Facial Expressions
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"Of all the types of nonverbal communication, this may be one of the most noticeable. We all examine each others' faces as we talk, gleaning information to confirm that the meaning is received as it is delivered. Smiling is one facial expression that is likely to put other people at ease and make them feel accepted and comfortable. You exude happiness and encouragement when you smile, so try to add it to more of your conversations. Scowling, chewing your lip, and raising your eyebrows can all signal different meanings, so it is important to be aware of how your face looks during a conversation." (Source: Nonverbal Communication)
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Puerto Rican:Smiling is often used to request information or help. Verbal expressions in the states such as “thank you” are often skipped and a smile is used instead. Be aware that smiling could also signal embarrassment. Wiggling the nose may indicate confusion or a desire to have a situation explained. To point at something a Puerto Rican student may purse their lips and motion toward it with their mouth. (Curt, 1984)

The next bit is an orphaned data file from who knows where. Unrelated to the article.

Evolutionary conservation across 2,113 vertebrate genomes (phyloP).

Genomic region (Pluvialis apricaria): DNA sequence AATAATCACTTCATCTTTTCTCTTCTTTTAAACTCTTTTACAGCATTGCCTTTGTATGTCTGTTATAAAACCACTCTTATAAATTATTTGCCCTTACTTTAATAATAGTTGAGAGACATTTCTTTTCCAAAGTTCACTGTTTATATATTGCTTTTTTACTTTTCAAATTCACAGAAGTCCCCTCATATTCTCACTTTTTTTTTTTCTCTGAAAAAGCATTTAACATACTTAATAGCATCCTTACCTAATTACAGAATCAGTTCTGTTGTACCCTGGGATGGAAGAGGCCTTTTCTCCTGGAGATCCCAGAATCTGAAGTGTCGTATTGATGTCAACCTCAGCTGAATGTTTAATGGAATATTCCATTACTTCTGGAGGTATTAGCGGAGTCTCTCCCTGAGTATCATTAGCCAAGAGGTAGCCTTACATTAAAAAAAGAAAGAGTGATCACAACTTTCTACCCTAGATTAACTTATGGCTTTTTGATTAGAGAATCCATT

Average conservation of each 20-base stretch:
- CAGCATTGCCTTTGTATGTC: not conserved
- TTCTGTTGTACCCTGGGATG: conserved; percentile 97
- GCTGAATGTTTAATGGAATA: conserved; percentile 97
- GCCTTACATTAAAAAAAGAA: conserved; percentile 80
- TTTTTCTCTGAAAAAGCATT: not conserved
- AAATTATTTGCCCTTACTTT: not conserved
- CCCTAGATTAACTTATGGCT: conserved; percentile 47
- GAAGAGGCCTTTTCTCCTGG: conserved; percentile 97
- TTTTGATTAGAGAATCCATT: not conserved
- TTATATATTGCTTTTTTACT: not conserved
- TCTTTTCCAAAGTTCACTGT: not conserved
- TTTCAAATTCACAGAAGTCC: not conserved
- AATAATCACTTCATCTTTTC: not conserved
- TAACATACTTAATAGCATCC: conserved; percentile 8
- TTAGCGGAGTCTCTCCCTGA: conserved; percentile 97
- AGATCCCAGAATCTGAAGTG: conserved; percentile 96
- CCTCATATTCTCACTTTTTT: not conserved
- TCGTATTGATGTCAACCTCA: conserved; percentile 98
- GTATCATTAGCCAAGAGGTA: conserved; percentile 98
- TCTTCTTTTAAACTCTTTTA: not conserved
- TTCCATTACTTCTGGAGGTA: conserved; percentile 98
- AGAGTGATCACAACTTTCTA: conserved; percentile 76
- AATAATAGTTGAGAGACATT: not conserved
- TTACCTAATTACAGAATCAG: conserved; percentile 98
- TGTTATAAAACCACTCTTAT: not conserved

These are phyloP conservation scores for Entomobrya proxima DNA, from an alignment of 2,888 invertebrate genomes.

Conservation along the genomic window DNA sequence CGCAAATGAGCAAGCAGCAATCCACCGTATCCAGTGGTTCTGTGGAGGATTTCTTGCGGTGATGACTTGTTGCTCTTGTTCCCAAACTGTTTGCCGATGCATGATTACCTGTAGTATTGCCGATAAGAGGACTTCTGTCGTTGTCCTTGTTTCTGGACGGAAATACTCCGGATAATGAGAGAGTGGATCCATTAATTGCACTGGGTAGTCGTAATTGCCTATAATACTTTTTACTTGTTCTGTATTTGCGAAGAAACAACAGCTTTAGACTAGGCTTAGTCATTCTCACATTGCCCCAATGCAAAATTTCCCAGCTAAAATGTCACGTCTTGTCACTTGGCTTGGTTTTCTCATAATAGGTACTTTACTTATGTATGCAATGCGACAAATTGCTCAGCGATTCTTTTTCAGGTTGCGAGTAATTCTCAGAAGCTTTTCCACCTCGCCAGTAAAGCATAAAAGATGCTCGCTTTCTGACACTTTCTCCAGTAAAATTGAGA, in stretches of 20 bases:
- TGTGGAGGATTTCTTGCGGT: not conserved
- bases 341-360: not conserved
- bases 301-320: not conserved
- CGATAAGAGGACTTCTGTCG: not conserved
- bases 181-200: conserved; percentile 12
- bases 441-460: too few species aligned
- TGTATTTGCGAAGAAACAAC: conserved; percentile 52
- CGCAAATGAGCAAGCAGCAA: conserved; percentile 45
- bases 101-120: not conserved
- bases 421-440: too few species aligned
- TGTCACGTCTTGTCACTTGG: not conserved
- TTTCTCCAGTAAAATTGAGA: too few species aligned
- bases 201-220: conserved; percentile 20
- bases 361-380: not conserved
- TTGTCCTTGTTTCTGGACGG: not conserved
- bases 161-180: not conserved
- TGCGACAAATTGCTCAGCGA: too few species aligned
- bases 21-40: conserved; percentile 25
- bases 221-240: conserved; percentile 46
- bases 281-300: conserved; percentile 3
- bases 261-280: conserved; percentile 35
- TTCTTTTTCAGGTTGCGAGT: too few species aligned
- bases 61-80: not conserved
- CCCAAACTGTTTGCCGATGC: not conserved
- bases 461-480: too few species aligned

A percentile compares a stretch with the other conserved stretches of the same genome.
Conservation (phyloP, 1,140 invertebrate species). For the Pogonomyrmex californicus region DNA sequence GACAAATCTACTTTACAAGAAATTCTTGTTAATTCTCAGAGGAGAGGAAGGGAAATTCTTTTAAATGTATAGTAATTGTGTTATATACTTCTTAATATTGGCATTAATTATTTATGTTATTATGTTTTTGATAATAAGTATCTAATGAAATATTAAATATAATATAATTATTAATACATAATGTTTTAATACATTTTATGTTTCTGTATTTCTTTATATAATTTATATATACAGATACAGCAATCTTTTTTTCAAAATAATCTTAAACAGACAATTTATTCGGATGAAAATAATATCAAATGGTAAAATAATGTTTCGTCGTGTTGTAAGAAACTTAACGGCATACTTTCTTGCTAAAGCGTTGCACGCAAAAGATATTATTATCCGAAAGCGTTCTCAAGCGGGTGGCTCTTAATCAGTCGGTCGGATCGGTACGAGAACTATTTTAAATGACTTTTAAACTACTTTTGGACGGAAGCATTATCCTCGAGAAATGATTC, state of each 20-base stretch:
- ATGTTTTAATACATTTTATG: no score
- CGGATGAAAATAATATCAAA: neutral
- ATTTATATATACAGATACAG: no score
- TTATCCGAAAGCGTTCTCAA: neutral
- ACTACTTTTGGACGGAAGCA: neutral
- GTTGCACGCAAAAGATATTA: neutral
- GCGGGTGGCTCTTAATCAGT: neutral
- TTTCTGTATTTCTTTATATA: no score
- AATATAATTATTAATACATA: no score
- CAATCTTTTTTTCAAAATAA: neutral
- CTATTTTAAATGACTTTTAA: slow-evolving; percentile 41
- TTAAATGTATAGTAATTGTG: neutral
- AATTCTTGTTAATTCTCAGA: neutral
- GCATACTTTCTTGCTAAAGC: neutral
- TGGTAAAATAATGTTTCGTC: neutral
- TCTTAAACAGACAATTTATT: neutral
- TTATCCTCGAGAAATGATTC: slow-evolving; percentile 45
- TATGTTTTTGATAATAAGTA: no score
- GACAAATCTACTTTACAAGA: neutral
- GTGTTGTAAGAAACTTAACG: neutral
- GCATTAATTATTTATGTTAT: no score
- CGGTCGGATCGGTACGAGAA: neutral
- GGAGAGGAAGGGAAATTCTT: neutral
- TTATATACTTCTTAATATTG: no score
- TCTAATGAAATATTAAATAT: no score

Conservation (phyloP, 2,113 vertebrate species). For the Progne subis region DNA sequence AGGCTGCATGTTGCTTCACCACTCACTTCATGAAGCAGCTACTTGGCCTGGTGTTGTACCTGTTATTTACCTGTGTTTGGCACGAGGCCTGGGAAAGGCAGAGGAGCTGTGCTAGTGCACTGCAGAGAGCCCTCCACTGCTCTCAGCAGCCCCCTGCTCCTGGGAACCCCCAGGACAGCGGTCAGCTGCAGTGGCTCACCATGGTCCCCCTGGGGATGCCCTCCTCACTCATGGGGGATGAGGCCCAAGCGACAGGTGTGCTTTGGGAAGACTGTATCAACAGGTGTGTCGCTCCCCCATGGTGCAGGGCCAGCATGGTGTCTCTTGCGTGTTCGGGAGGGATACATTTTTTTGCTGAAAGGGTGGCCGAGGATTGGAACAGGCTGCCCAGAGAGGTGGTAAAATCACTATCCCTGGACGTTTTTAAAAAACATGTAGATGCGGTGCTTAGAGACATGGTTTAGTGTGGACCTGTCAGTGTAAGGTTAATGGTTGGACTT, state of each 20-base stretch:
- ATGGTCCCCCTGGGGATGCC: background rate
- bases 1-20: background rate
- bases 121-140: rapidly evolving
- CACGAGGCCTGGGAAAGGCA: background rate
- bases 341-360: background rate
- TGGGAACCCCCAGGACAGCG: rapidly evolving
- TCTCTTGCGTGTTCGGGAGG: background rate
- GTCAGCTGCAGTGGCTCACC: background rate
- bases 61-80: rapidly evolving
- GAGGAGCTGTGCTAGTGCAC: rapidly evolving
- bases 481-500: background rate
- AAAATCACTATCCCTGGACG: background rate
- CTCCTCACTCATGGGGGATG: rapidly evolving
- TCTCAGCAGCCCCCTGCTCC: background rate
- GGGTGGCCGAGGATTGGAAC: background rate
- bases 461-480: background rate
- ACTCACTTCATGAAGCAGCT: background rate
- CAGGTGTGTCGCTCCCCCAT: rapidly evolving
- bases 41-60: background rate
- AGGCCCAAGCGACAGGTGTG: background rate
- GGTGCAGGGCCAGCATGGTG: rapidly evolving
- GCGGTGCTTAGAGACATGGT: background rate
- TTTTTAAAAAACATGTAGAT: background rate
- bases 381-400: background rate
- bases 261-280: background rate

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Chinese:In the Chinese culture, a display of good feelings can mask the true feelings of the speaker. May display good feelings when feeling nervous, embarrassed, or criticized. Most with a person in a lower position of a hierarchy, showing respect or consideration to their superiors. Smile is also used to suppress the bad feelings within themselves. (Sun, 2010)
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Iraqi:When greeting a person, one should always smile. (Iraq, n.d.)
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Classroom Applications:Students may need to be taught how to verbally request help in the classroom. Many cultures do not rely as heavily on language when seeking help. Do not assume that if a child is smiling he is happy. Check for understanding even if the student appears to understand what is happening. They may be saving face.